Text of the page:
Outside the comfort zone with the Voigtländer APO-Lanthar 50mm/1:2.0 and Sony A7R IV

This is another in a series of articles showcasing pictures taken with the Voigtländer APO-Lanthar 50mm/1:2.0 on the Sony A7R IV. Arguably this entire series has been about me shooting outside my comfort zone, because I was not comfortable using a manual focus lens. This post goes further, and ventures into two genres I don’t normally pursue. Maybe it’s fairer to say that I dip a toe into them – I don’t have a lot of images to show.

Birds in Flight

I’ve rarely attempted to shoot birds in flight, and almost never successfully. I’d love to claim that it’s because the lenses best suited to this endeavour are the high-end primes – those large white lenses with 5 digit price tags I cannot afford – but that’s not the whole truth. It’s also that it requires reflexes I doubt I ever possessed, and a dedication I don’t have.

Still, I was walking through a park, taking photographs of trees (I like trees – they are very good at standing still to be photographed, and they don’t complain when you want to take the shot again because you messed up). Suddenly a mob of galahs flew over the tree I was photographing. Galahs are a pink and grey species of cockatoo, native to Australia. They can be quite loud, and I was startled, but I still grabbed the shot:

I added the full frame so you can see the whole shot. This was shot at f/2.8, ISO 100, 1/3200s.

On another day I went to the Spirits of the Sky bird show at Healesville Sanctuary. This show involves a variety of Australian birds flying in the open, and is a terrible place to attempt to take photographs with a manual focus lens. I did manage to get a reasonable shot of a wedge tail eagle (f/5.6, ISO 100, 1/1250s, pushed a stop in post) – the first image is a crop at 100%, the second the frame it came from:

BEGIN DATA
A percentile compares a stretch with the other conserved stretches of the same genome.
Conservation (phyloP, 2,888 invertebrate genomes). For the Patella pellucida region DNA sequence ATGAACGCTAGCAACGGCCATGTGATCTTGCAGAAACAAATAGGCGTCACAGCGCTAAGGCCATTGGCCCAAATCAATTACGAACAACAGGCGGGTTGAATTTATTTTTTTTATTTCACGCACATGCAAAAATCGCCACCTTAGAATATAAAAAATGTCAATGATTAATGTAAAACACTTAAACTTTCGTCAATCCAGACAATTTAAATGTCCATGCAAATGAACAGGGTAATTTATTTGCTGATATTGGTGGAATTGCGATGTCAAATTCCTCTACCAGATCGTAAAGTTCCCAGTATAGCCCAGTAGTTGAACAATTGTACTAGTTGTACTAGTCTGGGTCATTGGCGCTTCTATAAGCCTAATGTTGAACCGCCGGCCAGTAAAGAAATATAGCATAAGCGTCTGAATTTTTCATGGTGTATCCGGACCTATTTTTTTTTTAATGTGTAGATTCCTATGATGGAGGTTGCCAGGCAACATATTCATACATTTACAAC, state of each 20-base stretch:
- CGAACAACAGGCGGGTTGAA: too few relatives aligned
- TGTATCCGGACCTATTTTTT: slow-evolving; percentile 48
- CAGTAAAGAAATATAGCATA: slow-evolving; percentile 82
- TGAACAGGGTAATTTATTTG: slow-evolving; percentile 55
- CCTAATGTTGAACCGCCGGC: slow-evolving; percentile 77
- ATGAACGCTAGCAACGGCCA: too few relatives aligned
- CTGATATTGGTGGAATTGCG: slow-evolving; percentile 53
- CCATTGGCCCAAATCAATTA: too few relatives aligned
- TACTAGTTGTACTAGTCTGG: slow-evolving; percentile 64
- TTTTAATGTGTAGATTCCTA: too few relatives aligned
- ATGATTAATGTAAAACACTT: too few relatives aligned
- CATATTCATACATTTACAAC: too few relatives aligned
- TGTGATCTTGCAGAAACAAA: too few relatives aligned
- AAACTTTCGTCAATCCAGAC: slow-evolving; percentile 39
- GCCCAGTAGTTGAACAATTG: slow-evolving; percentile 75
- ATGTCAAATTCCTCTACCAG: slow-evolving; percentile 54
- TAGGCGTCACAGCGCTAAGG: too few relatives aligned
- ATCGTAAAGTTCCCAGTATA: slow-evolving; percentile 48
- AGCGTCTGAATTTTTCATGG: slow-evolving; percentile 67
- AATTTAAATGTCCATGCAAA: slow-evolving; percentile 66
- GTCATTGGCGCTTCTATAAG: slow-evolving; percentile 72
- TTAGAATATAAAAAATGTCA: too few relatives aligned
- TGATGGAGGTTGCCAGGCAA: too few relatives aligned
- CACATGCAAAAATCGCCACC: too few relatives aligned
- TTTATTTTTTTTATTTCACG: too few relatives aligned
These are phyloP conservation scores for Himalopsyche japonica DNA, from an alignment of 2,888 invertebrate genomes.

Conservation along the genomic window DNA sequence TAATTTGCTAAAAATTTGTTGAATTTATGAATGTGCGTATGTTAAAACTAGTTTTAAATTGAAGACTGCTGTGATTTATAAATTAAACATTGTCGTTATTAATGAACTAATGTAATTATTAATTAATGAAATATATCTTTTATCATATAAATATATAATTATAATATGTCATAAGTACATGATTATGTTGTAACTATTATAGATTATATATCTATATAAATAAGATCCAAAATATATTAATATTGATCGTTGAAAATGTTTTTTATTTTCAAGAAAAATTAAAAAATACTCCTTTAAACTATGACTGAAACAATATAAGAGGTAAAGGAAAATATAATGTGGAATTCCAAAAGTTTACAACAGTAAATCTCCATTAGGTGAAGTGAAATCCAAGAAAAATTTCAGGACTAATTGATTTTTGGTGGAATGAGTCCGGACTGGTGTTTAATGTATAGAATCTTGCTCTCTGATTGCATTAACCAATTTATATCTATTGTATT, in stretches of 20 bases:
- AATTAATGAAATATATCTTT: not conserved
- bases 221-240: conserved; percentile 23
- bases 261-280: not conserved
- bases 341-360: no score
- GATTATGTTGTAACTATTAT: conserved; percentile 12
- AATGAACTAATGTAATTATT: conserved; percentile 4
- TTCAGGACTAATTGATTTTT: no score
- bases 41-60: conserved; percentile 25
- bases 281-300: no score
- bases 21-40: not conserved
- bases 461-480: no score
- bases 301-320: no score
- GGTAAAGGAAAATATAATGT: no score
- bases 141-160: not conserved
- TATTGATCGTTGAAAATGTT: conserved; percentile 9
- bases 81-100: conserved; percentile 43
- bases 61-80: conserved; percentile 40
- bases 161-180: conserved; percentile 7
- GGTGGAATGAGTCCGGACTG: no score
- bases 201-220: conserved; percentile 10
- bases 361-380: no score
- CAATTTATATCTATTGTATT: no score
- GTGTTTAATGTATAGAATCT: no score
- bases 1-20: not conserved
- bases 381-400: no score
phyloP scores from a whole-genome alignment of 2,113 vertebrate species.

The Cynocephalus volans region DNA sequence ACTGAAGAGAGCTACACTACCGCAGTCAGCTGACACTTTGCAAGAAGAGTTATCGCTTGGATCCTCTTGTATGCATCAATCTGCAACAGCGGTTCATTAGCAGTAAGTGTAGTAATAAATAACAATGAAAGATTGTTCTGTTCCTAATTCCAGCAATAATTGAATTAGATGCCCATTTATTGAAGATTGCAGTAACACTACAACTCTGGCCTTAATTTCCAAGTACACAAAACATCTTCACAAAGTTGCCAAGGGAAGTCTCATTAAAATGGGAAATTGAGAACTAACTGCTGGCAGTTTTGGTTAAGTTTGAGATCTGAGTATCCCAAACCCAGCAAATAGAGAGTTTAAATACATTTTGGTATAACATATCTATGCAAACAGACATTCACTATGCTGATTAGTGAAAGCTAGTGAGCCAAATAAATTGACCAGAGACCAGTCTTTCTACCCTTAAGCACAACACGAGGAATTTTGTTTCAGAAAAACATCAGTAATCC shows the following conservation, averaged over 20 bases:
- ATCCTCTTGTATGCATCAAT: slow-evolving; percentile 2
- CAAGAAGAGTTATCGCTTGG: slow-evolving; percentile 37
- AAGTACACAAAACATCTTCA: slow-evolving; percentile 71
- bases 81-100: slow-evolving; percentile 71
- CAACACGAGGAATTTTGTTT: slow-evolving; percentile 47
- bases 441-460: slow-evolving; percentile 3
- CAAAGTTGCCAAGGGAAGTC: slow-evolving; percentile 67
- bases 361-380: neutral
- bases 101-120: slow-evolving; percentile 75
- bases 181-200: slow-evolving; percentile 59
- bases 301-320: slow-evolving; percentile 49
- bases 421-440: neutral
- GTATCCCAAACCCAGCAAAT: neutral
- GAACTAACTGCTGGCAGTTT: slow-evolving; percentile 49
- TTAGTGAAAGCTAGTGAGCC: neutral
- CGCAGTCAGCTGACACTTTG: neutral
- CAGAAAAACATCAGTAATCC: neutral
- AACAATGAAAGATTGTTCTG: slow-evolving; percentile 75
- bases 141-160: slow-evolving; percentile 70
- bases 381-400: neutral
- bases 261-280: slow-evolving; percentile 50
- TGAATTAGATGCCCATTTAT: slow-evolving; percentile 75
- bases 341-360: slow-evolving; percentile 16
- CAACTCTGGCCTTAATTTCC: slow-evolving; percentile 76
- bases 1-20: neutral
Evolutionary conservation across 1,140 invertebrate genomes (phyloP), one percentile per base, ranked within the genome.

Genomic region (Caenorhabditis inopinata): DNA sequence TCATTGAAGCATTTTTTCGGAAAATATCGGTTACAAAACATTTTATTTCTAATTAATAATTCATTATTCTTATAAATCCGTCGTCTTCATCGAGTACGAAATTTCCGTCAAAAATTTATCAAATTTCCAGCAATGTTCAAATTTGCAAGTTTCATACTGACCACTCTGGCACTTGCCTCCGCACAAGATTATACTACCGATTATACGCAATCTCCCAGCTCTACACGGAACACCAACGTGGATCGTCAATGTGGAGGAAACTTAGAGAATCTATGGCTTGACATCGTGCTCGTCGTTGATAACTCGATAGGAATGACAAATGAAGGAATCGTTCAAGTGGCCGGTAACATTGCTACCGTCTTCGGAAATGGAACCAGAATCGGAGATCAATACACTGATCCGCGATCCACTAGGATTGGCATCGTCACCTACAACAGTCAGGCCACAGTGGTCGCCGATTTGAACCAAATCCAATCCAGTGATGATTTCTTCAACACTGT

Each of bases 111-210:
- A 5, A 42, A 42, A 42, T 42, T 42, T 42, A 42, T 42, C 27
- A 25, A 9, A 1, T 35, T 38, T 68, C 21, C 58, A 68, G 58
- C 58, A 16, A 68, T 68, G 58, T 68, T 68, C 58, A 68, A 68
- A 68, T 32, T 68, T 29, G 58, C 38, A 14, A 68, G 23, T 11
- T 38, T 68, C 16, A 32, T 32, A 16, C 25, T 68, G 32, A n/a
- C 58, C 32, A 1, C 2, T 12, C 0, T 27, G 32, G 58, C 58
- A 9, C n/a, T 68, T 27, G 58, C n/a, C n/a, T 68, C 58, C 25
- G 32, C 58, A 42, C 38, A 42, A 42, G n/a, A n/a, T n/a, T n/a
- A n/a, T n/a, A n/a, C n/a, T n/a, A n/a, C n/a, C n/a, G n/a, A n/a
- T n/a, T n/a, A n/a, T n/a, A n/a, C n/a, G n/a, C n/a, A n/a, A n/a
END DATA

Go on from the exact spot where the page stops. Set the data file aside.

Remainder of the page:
You can shoot birds in flight with this lens, if they are close enough. It’s no substitute for a 600mm f/4, but very little is!

High ISO

I don’t normally shoot at high ISO, but I had an opportunity to do so in the Nocturnal Animals exhibit at Healesville Sanctuary.

Healesville Sanctuary concentrates on Australian animals. They include some we wouldn’t often see because they are only active at night time. These animals are on display in special enclosures with very low lighting (predominantly red / orange). As you can imagine, we must not use flash, so high ISO is our only recourse.

I rarely use high ISO, but this was shot at ISO 6400. I was using f/2.8, but because my subject was kind enough to hop up onto the stump right underneath the light (I suspect it’s warm!), I ended up shooting at 1/800s, which was just as well, because he was moving fairly quickly.

The first image is my crop (keeping just 3 megapixels from 60), while the second is the whole frame that I shot.

I loaded these images as black-and-white because the original shot has a deep red/orange cast, and it’s hard to see details. In monochrome the details stand out beautifully.